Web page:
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New Criminal Laws Under Bharatiya Nyay Sanhita: What Remains And What Was Removed

Bharatiya Nyaya Sanhita (BNS) replaces the Indian Penal Code (IPC), reducing the number of sections from 511 to 358 and adding 21 new offences, including hate crimes and mob lynching. It also introduces offences like terrorism, organized crime, and hate speech.

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New Criminal Laws Under Bharatiya Nyay Sanhita: What Remains And What Was Removed - Key Changes You Should Know
New Criminal Laws Under Bharatiya Nyay Sanhita: What Remains And What Was Removed – Key Changes You Should Know

On July 1, 2024, India entered a new era in its criminal justice system with the enactment of three groundbreaking laws, replacing outdated colonial-era legislations. The Bharatiya Nyaya Sanhita (BNS) which replaced the Indian Penal Code (IPC), aims to address contemporary issues like organized crime and economic offences.  The Bharatiya Nagarik Suraksha Sanhita (BNSS) has replaced the Criminal Procedure Code (CrPC) and introduces provisions such as Zero FIR, online police complaint registration, and summoning via electronic modes like SMS.  The Bharatiya Sakshya Adhiniyam (BSA) replaces the Indian Evidence Act (IEA) and introduces community service as a form of punishment. This innovative approach aims to promote rehabilitation and societal reintegration. These new laws are set to revolutionize India’s criminal justice system, ensuring efficiency and fairness.

The Bharatiya Nyaya Sanhita will replace the 163-year-old Indian Penal Code while Bharatiya Nagarik Suraksha Sanhita will make way for the 126-year-old Criminal Procedure Code and Bharatiya Sakshya Adhiniyam replaces the 151-year-old Indian Evidence Act. A large part of the existing codes were retained.

What are the sections?

  • Bharatiya Nyaya Sanhita: 358 IPC: 511
  • Bharatiya Nagarik Suraksha Sanhita: 531 CrPC: 478
  • Bharatiya Sakshya Adhiniyam: 170 IEA: 167

About Bharatiya Nyaya Sanhita

Bharatiya Nyaya Sanhita (BNS) replaces the Indian Penal Code (IPC), reducing the number of sections from 511 to 358 and adding 21 new offences, including hate crimes and mob lynching. It also introduces offences like terrorism, organized crime, and hate speech and redefines sedition as acts endangering national integrity (treason). Further, it expands scope of theft to include data and intangible items.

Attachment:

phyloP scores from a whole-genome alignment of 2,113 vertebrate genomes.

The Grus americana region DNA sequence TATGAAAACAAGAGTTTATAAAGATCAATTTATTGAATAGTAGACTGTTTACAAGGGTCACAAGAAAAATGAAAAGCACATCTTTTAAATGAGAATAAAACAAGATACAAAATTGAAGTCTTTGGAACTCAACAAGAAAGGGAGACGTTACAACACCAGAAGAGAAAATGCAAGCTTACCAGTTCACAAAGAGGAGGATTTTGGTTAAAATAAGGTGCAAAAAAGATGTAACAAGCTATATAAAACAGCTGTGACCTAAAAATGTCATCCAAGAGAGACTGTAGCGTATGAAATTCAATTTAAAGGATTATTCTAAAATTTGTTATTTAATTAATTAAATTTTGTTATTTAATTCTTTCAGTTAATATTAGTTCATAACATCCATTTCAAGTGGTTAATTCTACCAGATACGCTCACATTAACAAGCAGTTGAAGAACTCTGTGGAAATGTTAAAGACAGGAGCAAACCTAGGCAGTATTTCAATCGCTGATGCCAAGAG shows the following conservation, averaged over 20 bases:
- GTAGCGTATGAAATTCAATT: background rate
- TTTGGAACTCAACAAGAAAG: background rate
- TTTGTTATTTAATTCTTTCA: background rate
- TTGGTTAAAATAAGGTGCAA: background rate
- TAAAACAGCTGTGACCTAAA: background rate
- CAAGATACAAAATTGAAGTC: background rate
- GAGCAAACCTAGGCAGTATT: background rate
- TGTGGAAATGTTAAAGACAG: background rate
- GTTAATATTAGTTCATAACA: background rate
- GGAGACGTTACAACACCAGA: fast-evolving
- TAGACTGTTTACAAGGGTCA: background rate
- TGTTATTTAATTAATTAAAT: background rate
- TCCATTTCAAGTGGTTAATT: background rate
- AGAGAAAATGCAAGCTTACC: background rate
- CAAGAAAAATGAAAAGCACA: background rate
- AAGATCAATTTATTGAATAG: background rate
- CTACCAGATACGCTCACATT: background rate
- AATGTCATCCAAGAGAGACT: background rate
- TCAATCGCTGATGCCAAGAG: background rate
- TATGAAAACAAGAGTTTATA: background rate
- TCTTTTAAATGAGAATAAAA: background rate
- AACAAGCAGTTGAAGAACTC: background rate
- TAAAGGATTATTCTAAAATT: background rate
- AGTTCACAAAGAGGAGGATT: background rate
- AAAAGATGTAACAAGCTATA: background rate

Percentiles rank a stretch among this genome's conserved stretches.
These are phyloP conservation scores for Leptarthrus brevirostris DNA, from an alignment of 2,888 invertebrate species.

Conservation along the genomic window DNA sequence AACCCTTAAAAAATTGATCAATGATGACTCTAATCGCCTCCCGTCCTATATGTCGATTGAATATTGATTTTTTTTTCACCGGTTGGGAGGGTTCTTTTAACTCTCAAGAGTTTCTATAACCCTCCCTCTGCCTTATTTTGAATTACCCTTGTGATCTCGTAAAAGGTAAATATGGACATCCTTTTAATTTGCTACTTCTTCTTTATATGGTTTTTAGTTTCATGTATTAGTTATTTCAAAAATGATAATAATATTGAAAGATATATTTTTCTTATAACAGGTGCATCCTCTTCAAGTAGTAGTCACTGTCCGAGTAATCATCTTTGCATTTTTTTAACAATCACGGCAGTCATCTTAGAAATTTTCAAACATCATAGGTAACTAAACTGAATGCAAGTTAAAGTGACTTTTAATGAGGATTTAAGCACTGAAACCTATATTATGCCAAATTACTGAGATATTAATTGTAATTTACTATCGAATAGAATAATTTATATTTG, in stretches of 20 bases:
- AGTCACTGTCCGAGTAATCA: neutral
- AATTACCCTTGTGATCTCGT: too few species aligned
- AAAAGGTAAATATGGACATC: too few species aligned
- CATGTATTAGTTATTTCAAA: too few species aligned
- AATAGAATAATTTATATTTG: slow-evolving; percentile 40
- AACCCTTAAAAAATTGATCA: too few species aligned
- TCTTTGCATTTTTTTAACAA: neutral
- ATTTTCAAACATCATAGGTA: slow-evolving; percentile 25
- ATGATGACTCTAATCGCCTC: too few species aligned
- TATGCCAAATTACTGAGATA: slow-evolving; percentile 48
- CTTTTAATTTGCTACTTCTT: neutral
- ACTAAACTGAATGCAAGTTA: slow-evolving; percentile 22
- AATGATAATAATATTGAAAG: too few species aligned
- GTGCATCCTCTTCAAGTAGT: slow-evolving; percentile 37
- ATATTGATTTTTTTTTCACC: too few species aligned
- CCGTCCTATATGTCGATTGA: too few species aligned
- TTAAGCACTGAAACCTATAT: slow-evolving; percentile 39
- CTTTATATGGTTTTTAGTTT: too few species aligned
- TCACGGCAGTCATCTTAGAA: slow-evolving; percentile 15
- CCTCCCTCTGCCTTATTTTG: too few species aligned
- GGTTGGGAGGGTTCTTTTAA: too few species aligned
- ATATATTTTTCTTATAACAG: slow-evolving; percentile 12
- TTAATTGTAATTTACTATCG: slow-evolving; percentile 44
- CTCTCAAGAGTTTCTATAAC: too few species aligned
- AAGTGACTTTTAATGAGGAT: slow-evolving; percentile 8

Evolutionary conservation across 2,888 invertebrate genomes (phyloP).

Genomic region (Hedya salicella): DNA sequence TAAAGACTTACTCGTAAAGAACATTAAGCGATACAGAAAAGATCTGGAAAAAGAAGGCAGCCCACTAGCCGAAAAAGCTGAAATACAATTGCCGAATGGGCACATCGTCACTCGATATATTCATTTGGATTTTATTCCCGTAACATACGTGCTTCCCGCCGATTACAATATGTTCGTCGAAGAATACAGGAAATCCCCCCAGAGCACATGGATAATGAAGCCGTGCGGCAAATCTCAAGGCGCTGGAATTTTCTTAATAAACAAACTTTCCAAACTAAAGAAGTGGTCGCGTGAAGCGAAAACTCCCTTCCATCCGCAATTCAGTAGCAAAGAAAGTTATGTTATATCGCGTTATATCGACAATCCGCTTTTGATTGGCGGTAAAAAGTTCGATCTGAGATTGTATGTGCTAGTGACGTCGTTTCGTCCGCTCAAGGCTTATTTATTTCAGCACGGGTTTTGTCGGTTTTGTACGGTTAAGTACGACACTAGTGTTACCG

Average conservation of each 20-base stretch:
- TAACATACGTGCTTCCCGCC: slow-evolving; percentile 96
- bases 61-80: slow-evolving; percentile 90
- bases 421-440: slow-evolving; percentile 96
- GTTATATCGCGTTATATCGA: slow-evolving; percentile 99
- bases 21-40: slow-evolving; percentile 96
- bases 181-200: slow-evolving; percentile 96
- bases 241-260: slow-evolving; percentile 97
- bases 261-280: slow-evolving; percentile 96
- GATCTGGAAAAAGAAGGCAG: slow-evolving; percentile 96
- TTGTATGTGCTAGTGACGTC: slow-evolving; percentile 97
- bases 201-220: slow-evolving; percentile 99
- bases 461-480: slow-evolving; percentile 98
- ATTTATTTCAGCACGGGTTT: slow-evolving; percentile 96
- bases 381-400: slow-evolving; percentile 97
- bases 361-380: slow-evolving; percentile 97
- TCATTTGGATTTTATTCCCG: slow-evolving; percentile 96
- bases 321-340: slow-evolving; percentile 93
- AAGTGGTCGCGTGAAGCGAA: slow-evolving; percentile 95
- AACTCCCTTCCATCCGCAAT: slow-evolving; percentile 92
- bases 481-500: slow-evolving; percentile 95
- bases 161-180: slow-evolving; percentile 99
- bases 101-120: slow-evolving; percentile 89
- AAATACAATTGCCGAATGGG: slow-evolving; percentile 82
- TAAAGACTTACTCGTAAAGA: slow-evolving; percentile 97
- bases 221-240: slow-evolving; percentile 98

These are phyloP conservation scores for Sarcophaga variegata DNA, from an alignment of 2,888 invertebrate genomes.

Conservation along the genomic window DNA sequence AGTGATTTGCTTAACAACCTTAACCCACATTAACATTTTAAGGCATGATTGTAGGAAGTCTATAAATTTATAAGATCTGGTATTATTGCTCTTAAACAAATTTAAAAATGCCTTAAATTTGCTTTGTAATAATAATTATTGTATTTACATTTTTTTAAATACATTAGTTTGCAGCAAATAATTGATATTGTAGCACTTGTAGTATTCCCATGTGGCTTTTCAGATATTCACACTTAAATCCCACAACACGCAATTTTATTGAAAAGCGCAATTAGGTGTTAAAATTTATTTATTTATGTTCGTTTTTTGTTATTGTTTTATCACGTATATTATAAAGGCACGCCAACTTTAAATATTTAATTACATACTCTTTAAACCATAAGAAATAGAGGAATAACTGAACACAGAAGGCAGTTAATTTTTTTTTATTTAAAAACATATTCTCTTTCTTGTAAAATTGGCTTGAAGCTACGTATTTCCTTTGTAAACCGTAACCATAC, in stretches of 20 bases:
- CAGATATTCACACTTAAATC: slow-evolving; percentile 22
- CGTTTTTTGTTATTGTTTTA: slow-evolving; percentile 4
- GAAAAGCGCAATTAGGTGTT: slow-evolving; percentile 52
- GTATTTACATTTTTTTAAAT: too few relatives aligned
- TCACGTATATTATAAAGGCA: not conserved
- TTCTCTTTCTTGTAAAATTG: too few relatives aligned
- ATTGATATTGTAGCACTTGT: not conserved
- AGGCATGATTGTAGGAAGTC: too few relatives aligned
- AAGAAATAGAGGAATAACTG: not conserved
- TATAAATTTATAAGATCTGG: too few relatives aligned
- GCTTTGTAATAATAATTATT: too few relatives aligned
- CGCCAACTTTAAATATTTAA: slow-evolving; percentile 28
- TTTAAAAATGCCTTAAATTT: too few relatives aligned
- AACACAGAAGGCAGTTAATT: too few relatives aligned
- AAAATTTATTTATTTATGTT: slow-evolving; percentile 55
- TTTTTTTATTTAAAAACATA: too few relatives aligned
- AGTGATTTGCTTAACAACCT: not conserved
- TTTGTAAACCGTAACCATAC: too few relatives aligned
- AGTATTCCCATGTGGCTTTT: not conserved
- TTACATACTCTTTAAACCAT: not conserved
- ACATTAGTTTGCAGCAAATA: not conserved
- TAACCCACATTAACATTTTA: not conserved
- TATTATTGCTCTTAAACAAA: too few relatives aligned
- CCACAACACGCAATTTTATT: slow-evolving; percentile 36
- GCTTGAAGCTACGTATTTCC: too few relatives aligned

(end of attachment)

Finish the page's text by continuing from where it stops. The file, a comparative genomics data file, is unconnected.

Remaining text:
Unlike the IPC, the BNS has brought about a new chapter on offences against women. The new additions can be categorised as–new provisions, new offences and new definitions.

Bharatiya Nyaya Sanhita: Key Changes You Should Know

  1. Section 377 Removed: The old law that criminalized certain sexual acts is no longer an offense.
  2. Organized Crime: Section 111 of BNS has a new provision dealing with Organised Crime. It elaborates to identify the ingredients of Organised crime—these are kidnapping, robbery, vehicle theft, extortion, land grabbing up until human trafficking.
  3. Mob Lynching: A new offense that can be punishable with the death penalty under Section 103(2) of the BNS.
  4. Terrorist Acts: Acts of terrorism are now explicitly included as offences.
  5. Terrorism-Related Acts: New provisions cover being part of a terrorist organization, harboring terrorists, training for terrorism, and handling money from terrorist acts.
  6. Community Service: A fresh introduction and a concept that didn’t exist in India before. For minor offences like petty theft, community service can be a punishment instead of jail time.
  7. Hit and Run Punishments: Increased punishment for causing death in hit-and-run cases from a maximum of 2 years to 5 years.
  8. Treason Instead of Sedition: The offense of sedition has been replaced with treason, targeting acts that endanger national integrity.
  9. Theft Includes Digital Items: The definition of theft now includes data theft and identity theft.
  10. Medical Negligence: Specific provisions have been added to address medical negligence.
  11. Economic Offences: The term “economic offense” is now specifically defined. Now it will include the offences committed for obtaining monetary benefits in any form of breach of trust, forgery, counterfeit, mass marketing fraud, digital scams and more.
  12. Clause 69: It criminalizes sexual intercourse under “deceitful means”; could face imprisonment of up to 10 years, accompanied by fines.
  13. Clause 103: categorizes murder on grounds of race, caste, or community as a distinct offence.

First FIRs Under New Laws

Following the enforcement of the new criminal laws, significant cases have been reported. The first FIR under the BNS was filed in Gwalior for a motorcycle theft. In Delhi, the police lodged the first FIR against a street vendor in Kamala Market, showcasing the proactive enforcement of the new legal provisions.

Himachal Pradesh’s first FIR pertained to an alleged assault case and was registered at the Dhanotu Police Station in Mandi.





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